Urbis itself is a massive glass ski-slope of a building that sits just across from Victoria Station. It houses all sorts of exhibitions, from retrospectives on music and street culture to showcases of local graduate work. On the day I attended the museum, the foyer had been given over to a youth information festival with stallholders handing out flyers about subjects as diverse as housing and sexuality. There were also some children doing various arts activities, which, I’m informed, is a regular weekly event. It was nice to see Urbis doing its bit to encourage young people to come into the museum. I hope that as they get older, they’ll visit again.
Anyway, one ride later in Urbis’s rather unique lift*, constructed, I kid you not, by Italian rollercoaster engineers, and I was thrust into the world of manga and anime. Fortunately for me, Urbis had come up with some nifty ways of combating my ignorance of both.
The first was a rather stylish comic strip introduction to manga and anime drawn by Dave Siddall, which not only gave a brief history of Japanese comics and animation, but also presented both in terms of their cultural context and their growing impact on other countries’ media. Thanks, Dave, for holding my hand as I took my first faltering steps as a potential mangaphile…
Dave’s comic strip was accompanied by a definition of manga, which, if I were nitpicking, I would say should be the first thing in the exhibition, and some text that gave a potted history of the form. There was also information about Japanese artist Hokusai, who apparently coined the term manga, alongside examples of his work.
The second nifty thing that Urbis had done was to split the exhibition into separate sections that each dealt with different types of manga/anime. Each section was prefaced by a little introduction from Umeko, a manga character specifically created for the show by artist Sonia Leong. Depending on what subject she was introducing, Umeko, or ‘Plum Blossom Child’, was presented as, amongst other things, a vamp, a little girl or an action heroine. The various types of manga and anime covered by the exhibition were adult manga, manga for commercial and educational purposes, action and horror manga, and cute manga. There was also a section in the exhibition about Japanese fashions and trends, a manga lounge where you could read comics and draw, and a mini-cinema playing anime.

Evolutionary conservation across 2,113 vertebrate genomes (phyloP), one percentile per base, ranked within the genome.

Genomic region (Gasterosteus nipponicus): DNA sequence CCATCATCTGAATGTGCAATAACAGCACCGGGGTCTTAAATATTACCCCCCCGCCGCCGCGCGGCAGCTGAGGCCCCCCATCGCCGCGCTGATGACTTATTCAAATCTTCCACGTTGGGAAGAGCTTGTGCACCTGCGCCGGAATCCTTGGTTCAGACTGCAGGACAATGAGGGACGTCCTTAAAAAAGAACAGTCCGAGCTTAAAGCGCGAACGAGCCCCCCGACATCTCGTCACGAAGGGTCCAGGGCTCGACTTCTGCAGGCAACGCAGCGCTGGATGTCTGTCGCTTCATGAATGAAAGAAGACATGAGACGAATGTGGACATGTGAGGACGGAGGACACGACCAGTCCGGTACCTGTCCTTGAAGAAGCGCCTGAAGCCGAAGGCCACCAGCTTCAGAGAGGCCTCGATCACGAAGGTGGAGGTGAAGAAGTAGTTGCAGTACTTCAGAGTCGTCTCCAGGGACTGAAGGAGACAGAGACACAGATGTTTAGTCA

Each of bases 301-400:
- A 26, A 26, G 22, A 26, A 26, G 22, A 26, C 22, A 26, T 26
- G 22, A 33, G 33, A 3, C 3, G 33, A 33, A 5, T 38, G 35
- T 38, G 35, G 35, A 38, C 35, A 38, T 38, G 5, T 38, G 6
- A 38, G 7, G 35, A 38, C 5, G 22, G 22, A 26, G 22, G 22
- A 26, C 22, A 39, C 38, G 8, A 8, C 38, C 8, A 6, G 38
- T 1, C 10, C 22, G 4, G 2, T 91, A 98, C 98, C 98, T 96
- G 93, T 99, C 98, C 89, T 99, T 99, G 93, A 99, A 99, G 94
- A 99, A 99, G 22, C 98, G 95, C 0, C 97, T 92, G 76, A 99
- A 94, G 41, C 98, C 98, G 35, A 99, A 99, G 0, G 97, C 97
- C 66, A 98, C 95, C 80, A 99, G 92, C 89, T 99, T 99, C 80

And so the first thing that I did was to venture into the adult section (stop sniggering at the back…). To be honest, this was more out of a desire to get this section out of the way. Items inside included a bondage Hello Kitty, a brief guide to love hotels (Google it, actually, maybe not…) and some rather disturbing anime. Suitably sickened, I stumbled back out past the attendants, it’s 18s only, and, journalistic duty done, started to relax and enjoy the rest of the exhibition.
Enjoy it, I mean.
To my mind, a good exhibition is all about context. You don’t just want to know what something is; you want to know its context. So not only did I get information about Naruto and Studio Ghibli, I also got an insight into and information about Tokyo street fashions and cosplay.
And if the above is gibberish to you, then you’ll probably enjoy the exhibition too. However, if you’re a big manga and anime fan, a word of warning, it may well be that everything in the show is old news to you, a snapshot of a sub-culture that you’re already immersed in.
For this old fart though (in his 30s and losing his hair), it was a real eye-opener and provided me with a tantalising glimpse of a vibrant medium (or media, perhaps – manga and anime do tend to get shoehorned together) that I’ve previously failed to appreciate fully.
My highlights were pretty much everything except the adult manga. My lowlights… well, it has to be bondage Hello Kitty (shudder).
But there was so much to take in that I feel the show warrants a second visit and, despite her whips and chains, even Kitty won’t stop me from returning.
* If you want to know why the lift’s unique, then I’m afraid you’ll just have to visit Urbis.
• How Manga Took Over The World runs until 27 September 2008.
Matt Badham is a freelance writer. His work has appeared in the Judge Dredd Megazine, 2000AD and Tripwire. He once lived in Japan for a year and now realises that he really didn’t make the most of it.
Categories: Animation, Exhibitions
Sadly, I’d have to say that for me the exhibition was almost jaw-droppingly disappointing and I wouldn’t consider myself a manga purist by any means. Crucially – amazingly, even – the exhibition actually features almost no ‘manga’ at all: what it does feature is a pretty predictable array of modern cultural Japanese ephemera and an awful lot of animé to plug the gaps. The real importance of manga, i.e. its ability to deal dramatically with the ordinary, is resolutely missed and instead we are presented with the usual SF/horror/hentai excesses which form actually only a part of the manga movement as a whole.
For the most part, the exhibition feels lazy, ill-researched and, ultimately, rather embarassing in comparison to what it could’ve been. Although (as a Manchester resident) I’m glad to see the slightly maligned Urbis gradually grope its way toward being something of a museum of graphic design, they will need to do rather better than this, I think.